How blood flow is regulated to match tissue metabolic demand in normal and disease states such as hypertension is still an open-ended question in the field of physiology. What is known is that blood flow is modulated in the microcirculation by vascular dilation and constriction affected by contraction and relaxation of the vascular smooth muscle cells that encircle regulatory microvessels. Several local vessel and tissue level stimuli are known to control the contractile state of vascular smooth muscle cells such as intraluminal pressure, shear stress imparted on the vessel walls and metabolic state of the surrounding tissue. This proposed study aims to understand how these mechanical, chemical and electrical stimuli are integrated together to modulate normal and hypertensive microvascular blood flow by using a combination of theoretical and experimental analyses. The theoretical portion of this approach will use models containing detail at molecular, cellular, single vessel and tissue scales and these models will be parameterized and validated using experimental data obtained at the cellular (ion channel and cellular electrophysiology, vascular smooth muscle cytosolic Ca2+, etc.), single vessel (isolated vessel response to mechanical and chemical stimuli) and tissue (tissue blood flow observations) levels both from literature and current experimental collaborations. Integration of the cellular and single vessel theoretical models into a tissue level microvascular network model will facilitate the prediction of functional differences between normal regulatory networks and those altered by hypertension. In Objective 1 single vessel regulatory models will be developed and parameterized. These theoretical models will provide the foundation for tissue level regulatory models of microvascular networks in Objective 2, which will be in turn used as a predictive tool to describe the vascular regulatory dysfunction present in hypertension in Objective 3.

Intellectual Merits of the Proposed Research: The proposed research is fundamentally aimed at uncovering the quantitative integration of mechanical, chemical and electrical stimuli in the microvasculature facilitating the regulation of blood flow. A fully integrative approach aimed at describing the large body of experimental data compiled at the cellular, vessel and tissue levels has not been developed to date. In the process of understanding the tissue level phenotype of blood flow regulatory response the investigators will be able to functionally test hypotheses concerning transduction of mechanical stimuli at the cellular level, chemical and electrical communication between vascular smooth muscle and endothelial cells in the vessel wall and integration of a variety of stimuli at the vessel and tissue level. The method the investigators will use in developing and testing these models is based on representation of experimental data using multiple theoretical hypotheses which in turn can be either confirmed or eliminated through analysis of simulation and experimental results allowing further hypotheses to be developed and experimental investigations to be performed, Via this systematic approach a mechanistic understanding of how blood flow is controlled through the synergistic operation of processes operating from the molecular to tissue scales will be developed.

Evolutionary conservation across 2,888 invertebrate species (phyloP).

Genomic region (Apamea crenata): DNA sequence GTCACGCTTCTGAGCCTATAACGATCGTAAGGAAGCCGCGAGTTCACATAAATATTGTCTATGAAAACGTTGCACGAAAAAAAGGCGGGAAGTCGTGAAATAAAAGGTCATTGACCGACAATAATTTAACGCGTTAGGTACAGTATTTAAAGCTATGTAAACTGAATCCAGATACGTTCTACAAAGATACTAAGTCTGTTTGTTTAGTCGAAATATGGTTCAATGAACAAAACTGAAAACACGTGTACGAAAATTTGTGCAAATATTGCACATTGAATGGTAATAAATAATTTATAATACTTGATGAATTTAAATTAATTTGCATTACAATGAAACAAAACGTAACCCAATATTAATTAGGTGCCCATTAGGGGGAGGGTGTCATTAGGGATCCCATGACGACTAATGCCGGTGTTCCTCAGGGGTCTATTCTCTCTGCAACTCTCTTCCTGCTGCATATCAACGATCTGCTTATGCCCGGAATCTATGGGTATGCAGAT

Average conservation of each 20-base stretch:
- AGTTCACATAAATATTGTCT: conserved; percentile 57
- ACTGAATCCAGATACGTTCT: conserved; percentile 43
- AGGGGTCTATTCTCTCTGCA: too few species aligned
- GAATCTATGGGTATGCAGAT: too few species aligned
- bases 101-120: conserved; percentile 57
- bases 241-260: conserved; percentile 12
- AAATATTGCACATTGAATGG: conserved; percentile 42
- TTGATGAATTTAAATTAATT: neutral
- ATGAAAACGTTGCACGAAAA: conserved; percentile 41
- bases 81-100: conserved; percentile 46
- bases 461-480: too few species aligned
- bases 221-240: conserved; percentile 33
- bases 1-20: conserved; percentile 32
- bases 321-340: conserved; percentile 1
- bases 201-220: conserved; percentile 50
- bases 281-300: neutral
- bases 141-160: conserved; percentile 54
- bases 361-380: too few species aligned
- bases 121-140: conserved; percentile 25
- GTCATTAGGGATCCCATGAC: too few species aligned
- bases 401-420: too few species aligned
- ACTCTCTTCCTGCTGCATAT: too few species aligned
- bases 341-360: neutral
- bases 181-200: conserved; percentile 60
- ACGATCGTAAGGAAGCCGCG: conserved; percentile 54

Broader Impact of the Proposed Research: This project addresses two important considerations outlined in the NSF Mission, namely to promote the progress of science and to advance our national health prosperity. This project aims to promote the progress of science in a broader sense by using the blood flow regulatory system as an example of how information provided by various local stimuli, sensed at the smallest system scale, are integrated to govern global response of the entire system. This system along with mechanisms of mechanotransduction and cellular communication can be readily applied to other biological systems. Furthermore, by spanning mathematical, computational and biological disciplines this project provides the opportunity for training the next generation of interdisciplinary researchers. Models and analysis developed under this project will be used in coursework for graduate students in physiology, a discipline in desperate need of young investigators trained in computational modeling methods. In addition undergraduate students will have the opportunity to participate through independently funded summer research programs at the Medical College of Wisconsin. The proposed research will advance the national health prosperity by using these models as predictive tools to develop novel and testable hypotheses relating to vascular dysfunction in hypertension, a disease affecting over 25% of the U.S. population. Additional applications of the findings from the proposed study will be relevant to microvascular dysfunction that accompanies other diseases such as renal and cardiovascular disease.

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Medical College of Wisconsin
United States
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